ST. LOUIS -- Wednesday night would have been a good time for your father's Colorado Rockies to show up.Kyle Freeland endured 5 1/3 innings but escaped with just three runs on his ledger. But because the offense couldn't manage much against a parade of Cardinals relievers, Freeland and the Rockies
ST. LOUIS -- Wednesday night would have been a good time for your father's Colorado Rockies to show up.
Kyle Freeland endured 5 1/3 innings but escaped with just three runs on his ledger. But because the offense couldn't manage much against a parade of Cardinals relievers, Freeland and the Rockies ended up with a 6-3 loss at Busch Stadium.
It was only the Rockies' seventh loss in the last 27 games, but it did more than just prevent them from nudging into a tie for first in the National League West. It highlighted a trend of less-than-desirable offense.
Most of the Rockies' surge has been based on starting pitching. From June 19 to Tuesday's 6-3 victory over the Cards, the Rockies went 24-10 and the starters had a 3.43 ERA. The starters' home ERA in July was 1.71. And while Freeland (9-7) didn't pitch to those standards Wednesday, he struck out five and held down the damage despite nine hits and three walks.
However, the Rockies, working against struggling rookie starter Luke Weaver (two runs and five hits in 2 2/3 innings that saw him uncork 74 pitches) and a parade of Cardinals relievers, they could only muster Trevor Story's RBI single and Gerardo Parra's run-scoring double off Weaver in the third, plus a run in the ninth on Nolan Arenado's double.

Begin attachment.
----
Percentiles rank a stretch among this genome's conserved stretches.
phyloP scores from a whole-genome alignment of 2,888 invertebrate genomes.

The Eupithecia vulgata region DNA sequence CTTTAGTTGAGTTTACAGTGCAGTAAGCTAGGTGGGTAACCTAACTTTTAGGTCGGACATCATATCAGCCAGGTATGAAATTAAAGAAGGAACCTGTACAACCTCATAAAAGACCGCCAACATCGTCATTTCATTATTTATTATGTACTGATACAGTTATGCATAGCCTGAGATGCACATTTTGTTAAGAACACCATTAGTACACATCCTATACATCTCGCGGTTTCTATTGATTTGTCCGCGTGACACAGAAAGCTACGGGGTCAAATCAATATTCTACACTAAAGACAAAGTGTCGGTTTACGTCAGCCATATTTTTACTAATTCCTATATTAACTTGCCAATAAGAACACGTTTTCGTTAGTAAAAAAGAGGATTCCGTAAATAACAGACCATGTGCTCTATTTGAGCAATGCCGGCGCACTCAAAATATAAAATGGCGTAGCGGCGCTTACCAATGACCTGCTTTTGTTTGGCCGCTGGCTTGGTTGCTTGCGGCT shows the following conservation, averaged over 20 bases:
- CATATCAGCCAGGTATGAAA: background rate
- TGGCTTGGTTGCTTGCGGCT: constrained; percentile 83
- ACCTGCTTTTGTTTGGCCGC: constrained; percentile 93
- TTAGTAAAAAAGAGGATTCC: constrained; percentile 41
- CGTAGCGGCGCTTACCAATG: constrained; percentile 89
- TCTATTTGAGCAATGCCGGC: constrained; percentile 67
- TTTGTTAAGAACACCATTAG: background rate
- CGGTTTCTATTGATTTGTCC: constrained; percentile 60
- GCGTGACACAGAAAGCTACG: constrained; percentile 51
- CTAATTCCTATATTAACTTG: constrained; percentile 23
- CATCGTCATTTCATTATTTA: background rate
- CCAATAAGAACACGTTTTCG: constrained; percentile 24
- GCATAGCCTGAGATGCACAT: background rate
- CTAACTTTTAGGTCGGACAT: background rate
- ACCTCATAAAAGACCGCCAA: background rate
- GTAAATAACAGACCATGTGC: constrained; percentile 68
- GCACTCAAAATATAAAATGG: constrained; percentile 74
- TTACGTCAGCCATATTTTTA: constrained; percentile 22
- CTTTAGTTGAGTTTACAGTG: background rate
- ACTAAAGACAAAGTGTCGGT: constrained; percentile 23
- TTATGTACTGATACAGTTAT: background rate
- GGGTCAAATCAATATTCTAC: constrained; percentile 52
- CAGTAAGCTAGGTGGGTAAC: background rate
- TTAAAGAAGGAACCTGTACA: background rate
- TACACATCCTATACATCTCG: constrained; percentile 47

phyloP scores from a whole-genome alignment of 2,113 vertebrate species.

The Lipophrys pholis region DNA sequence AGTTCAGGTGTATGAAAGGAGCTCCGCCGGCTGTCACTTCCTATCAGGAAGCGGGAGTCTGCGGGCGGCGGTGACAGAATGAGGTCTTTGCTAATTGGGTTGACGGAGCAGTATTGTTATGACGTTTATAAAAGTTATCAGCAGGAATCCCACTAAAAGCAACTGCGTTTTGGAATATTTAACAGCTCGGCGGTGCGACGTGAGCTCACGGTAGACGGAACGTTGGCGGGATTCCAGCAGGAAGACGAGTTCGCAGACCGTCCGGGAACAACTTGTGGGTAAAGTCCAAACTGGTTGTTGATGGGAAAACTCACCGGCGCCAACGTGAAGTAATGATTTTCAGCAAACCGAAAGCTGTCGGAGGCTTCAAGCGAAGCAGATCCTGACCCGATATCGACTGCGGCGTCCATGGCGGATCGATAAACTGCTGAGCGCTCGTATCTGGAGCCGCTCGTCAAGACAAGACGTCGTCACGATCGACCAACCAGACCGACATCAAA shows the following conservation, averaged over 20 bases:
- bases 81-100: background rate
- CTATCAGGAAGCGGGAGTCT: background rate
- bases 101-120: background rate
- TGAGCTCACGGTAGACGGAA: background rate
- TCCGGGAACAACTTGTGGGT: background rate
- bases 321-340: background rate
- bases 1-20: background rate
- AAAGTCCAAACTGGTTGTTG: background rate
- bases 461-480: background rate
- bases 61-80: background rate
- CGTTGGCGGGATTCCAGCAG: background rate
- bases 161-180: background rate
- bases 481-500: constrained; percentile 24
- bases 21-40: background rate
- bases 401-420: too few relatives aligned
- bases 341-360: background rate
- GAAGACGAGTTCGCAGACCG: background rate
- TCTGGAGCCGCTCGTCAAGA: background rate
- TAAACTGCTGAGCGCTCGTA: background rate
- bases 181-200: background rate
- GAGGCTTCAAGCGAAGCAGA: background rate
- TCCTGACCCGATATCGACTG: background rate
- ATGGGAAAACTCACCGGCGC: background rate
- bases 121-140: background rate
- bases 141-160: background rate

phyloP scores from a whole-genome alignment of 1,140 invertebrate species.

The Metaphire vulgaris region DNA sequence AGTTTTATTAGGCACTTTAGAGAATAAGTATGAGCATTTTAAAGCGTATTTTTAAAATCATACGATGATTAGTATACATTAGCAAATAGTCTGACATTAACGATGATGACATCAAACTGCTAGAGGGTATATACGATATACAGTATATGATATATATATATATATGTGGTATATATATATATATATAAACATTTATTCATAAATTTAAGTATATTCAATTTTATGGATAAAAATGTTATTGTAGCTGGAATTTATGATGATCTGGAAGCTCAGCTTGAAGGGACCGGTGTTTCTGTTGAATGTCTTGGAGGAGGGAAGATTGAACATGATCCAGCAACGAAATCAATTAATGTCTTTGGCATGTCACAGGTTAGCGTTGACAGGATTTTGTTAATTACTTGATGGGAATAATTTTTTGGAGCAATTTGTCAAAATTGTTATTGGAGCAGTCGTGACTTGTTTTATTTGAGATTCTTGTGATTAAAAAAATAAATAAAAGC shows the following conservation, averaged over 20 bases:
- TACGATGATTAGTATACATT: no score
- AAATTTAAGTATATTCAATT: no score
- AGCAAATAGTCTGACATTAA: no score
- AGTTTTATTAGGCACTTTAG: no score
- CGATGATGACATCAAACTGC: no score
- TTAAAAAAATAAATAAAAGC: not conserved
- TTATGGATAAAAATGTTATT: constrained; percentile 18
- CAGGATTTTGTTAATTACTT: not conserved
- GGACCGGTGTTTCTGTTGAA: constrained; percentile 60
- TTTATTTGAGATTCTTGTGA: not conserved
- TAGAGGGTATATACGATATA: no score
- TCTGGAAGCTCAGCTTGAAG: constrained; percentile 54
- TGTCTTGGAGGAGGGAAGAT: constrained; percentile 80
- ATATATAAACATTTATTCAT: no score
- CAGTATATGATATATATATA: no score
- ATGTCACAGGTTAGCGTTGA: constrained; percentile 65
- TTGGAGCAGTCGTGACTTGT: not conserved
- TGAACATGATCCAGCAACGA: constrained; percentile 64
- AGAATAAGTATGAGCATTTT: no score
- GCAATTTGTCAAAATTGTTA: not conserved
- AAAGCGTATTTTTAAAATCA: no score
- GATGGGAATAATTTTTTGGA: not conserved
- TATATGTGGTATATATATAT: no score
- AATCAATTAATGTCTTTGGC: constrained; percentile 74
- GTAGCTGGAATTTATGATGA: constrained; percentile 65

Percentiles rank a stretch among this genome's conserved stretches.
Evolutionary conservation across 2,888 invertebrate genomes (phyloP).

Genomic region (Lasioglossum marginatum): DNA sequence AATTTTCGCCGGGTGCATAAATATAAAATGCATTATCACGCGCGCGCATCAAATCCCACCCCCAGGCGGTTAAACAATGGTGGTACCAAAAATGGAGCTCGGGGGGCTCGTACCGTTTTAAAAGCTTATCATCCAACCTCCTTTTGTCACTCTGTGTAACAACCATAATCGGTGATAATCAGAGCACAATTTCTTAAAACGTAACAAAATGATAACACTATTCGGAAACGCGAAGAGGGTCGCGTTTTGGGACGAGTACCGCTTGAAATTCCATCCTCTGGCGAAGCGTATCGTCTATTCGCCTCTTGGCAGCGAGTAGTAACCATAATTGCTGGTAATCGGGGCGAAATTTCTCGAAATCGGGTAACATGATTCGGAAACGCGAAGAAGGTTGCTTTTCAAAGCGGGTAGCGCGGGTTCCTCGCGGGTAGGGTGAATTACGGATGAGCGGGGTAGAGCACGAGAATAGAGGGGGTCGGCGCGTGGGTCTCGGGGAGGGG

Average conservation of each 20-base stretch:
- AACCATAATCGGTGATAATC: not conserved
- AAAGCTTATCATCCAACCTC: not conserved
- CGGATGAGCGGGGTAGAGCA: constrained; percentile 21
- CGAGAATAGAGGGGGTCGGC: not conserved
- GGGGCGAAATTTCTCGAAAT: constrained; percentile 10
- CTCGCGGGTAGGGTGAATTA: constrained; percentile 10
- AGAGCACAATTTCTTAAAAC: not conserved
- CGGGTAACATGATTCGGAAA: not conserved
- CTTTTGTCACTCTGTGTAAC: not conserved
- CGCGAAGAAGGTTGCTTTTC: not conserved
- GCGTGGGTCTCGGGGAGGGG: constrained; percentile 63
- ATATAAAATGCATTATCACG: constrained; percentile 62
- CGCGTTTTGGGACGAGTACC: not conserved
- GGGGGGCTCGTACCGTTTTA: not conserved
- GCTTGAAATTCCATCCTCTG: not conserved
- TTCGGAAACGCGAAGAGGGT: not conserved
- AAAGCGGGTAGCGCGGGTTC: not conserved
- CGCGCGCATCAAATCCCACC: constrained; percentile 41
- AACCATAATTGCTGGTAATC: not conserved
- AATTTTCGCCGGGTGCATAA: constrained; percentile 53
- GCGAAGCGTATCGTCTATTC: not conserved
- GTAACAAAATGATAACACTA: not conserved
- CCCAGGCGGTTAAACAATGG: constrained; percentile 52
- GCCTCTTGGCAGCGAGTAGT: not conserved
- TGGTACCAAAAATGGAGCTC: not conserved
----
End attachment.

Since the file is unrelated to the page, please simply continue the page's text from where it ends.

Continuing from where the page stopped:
"They brought a number of relievers in," Rockies manager Bud Black said. "Those guys sort of kept us off balance. We couldn't mount any attack against their bullpen."
In the last nine games, the offense has averaged just 3.2 runs per game. It's a testament to the pitching that the Rockies have won five.
Weaver fanned Story with runners at first and third to end the first, but couldn't make it past the third. He left with runners at second and third. It turned out the Rockies' offense also took a hiatus. Daniel Poncedeleon struck out Ryan McMahon to end the frame.
Poncedeleon shut the Rockies down for 2 1/3 innings, and the Rockies didn't manage another hit until McMahon's two-out single in the eighth.
That was not enough to help Freeland, who ran up 88 pitches through five innings but was the best option to start the sixth against the bottom of the Cardinals order. However, with one out, Harrison Bader poked an opposite-way double and scored on pinch-hitter Tyler O'Neill's single through the middle for a 3-2 deficit. Scott Oberg pitched the Rockies out of the inning.
"They [the Cardinals] were patient at first, as we knew they were going to be," Freeland said. "And then once we got a little deeper in the count, that's when they started firing.
"You've just got to keep plugging away, keep attacking the zone, attacking hitters, attacking the zone, giving your team a chance to get runs and win ballgames."
MOMENTS THAT MATTERED